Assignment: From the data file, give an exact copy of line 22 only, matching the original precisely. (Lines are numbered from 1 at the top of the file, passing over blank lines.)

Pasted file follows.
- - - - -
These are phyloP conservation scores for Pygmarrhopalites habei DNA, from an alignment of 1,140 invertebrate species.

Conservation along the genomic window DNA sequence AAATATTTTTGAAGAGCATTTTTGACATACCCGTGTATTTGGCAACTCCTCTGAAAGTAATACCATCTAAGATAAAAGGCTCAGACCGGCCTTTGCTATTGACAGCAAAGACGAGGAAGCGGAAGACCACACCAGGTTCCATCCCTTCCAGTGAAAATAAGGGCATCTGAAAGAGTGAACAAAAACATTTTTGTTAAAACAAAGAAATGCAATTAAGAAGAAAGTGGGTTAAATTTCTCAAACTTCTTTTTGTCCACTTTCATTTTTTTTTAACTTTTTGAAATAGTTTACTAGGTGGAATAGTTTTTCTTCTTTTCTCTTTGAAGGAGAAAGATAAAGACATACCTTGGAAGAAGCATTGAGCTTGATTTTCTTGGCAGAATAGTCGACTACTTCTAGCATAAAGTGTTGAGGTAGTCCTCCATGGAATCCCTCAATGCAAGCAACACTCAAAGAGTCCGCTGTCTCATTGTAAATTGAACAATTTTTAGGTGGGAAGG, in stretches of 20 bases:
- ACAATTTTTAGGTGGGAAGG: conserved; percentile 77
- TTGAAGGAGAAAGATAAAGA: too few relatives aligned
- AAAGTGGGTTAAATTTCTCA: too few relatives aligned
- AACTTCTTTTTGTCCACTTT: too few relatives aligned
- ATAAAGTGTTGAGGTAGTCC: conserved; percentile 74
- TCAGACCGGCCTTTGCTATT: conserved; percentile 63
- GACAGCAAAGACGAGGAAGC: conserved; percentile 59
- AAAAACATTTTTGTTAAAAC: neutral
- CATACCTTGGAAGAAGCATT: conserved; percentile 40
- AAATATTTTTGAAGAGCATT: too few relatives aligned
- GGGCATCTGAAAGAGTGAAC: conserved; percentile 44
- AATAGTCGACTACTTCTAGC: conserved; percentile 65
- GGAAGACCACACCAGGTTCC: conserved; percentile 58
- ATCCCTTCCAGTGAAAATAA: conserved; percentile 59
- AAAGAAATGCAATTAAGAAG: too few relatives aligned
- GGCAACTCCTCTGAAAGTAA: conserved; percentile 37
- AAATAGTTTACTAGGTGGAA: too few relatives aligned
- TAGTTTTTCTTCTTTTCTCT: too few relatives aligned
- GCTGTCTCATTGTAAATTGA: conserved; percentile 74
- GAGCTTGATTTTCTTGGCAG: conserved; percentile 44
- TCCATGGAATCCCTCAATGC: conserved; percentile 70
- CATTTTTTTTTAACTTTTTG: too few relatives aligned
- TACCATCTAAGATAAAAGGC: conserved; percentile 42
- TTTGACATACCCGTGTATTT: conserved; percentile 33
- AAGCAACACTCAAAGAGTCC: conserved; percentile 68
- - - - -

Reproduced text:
- GAGCTTGATTTTCTTGGCAG: conserved; percentile 44